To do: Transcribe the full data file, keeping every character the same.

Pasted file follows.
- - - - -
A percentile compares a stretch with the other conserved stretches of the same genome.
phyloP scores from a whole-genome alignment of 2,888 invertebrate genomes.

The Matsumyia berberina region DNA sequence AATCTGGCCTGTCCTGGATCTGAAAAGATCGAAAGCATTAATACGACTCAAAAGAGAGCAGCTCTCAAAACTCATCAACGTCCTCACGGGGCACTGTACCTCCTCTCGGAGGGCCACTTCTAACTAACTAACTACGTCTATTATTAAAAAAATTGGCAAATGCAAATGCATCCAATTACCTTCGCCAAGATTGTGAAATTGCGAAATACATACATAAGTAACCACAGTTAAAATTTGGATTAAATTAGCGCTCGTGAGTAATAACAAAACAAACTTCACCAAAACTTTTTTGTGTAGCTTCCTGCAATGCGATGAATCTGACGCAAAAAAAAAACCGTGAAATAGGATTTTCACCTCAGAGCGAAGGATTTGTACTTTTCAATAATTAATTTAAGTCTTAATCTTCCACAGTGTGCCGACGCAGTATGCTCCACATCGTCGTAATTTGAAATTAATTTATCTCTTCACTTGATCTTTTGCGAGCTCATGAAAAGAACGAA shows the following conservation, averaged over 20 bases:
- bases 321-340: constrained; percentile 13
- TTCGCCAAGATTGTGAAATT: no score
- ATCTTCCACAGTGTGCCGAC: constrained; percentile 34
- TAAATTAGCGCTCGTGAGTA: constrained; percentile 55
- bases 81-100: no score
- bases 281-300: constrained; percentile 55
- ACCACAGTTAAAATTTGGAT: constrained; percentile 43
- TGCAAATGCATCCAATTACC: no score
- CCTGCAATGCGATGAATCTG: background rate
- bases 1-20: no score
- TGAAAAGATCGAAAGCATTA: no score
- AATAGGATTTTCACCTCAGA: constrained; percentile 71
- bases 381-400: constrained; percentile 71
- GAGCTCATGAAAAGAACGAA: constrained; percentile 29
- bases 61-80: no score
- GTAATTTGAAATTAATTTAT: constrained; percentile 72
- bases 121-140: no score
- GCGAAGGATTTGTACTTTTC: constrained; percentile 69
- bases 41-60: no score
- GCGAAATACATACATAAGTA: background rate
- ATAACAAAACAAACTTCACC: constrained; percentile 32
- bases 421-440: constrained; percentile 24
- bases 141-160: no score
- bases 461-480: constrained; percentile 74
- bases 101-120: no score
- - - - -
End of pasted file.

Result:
A percentile compares a stretch with the other conserved stretches of the same genome.
phyloP scores from a whole-genome alignment of 2,888 invertebrate genomes.

The Matsumyia berberina region DNA sequence AATCTGGCCTGTCCTGGATCTGAAAAGATCGAAAGCATTAATACGACTCAAAAGAGAGCAGCTCTCAAAACTCATCAACGTCCTCACGGGGCACTGTACCTCCTCTCGGAGGGCCACTTCTAACTAACTAACTACGTCTATTATTAAAAAAATTGGCAAATGCAAATGCATCCAATTACCTTCGCCAAGATTGTGAAATTGCGAAATACATACATAAGTAACCACAGTTAAAATTTGGATTAAATTAGCGCTCGTGAGTAATAACAAAACAAACTTCACCAAAACTTTTTTGTGTAGCTTCCTGCAATGCGATGAATCTGACGCAAAAAAAAAACCGTGAAATAGGATTTTCACCTCAGAGCGAAGGATTTGTACTTTTCAATAATTAATTTAAGTCTTAATCTTCCACAGTGTGCCGACGCAGTATGCTCCACATCGTCGTAATTTGAAATTAATTTATCTCTTCACTTGATCTTTTGCGAGCTCATGAAAAGAACGAA shows the following conservation, averaged over 20 bases:
- bases 321-340: constrained; percentile 13
- TTCGCCAAGATTGTGAAATT: no score
- ATCTTCCACAGTGTGCCGAC: constrained; percentile 34
- TAAATTAGCGCTCGTGAGTA: constrained; percentile 55
- bases 81-100: no score
- bases 281-300: constrained; percentile 55
- ACCACAGTTAAAATTTGGAT: constrained; percentile 43
- TGCAAATGCATCCAATTACC: no score
- CCTGCAATGCGATGAATCTG: background rate
- bases 1-20: no score
- TGAAAAGATCGAAAGCATTA: no score
- AATAGGATTTTCACCTCAGA: constrained; percentile 71
- bases 381-400: constrained; percentile 71
- GAGCTCATGAAAAGAACGAA: constrained; percentile 29
- bases 61-80: no score
- GTAATTTGAAATTAATTTAT: constrained; percentile 72
- bases 121-140: no score
- GCGAAGGATTTGTACTTTTC: constrained; percentile 69
- bases 41-60: no score
- GCGAAATACATACATAAGTA: background rate
- ATAACAAAACAAACTTCACC: constrained; percentile 32
- bases 421-440: constrained; percentile 24
- bases 141-160: no score
- bases 461-480: constrained; percentile 74
- bases 101-120: no score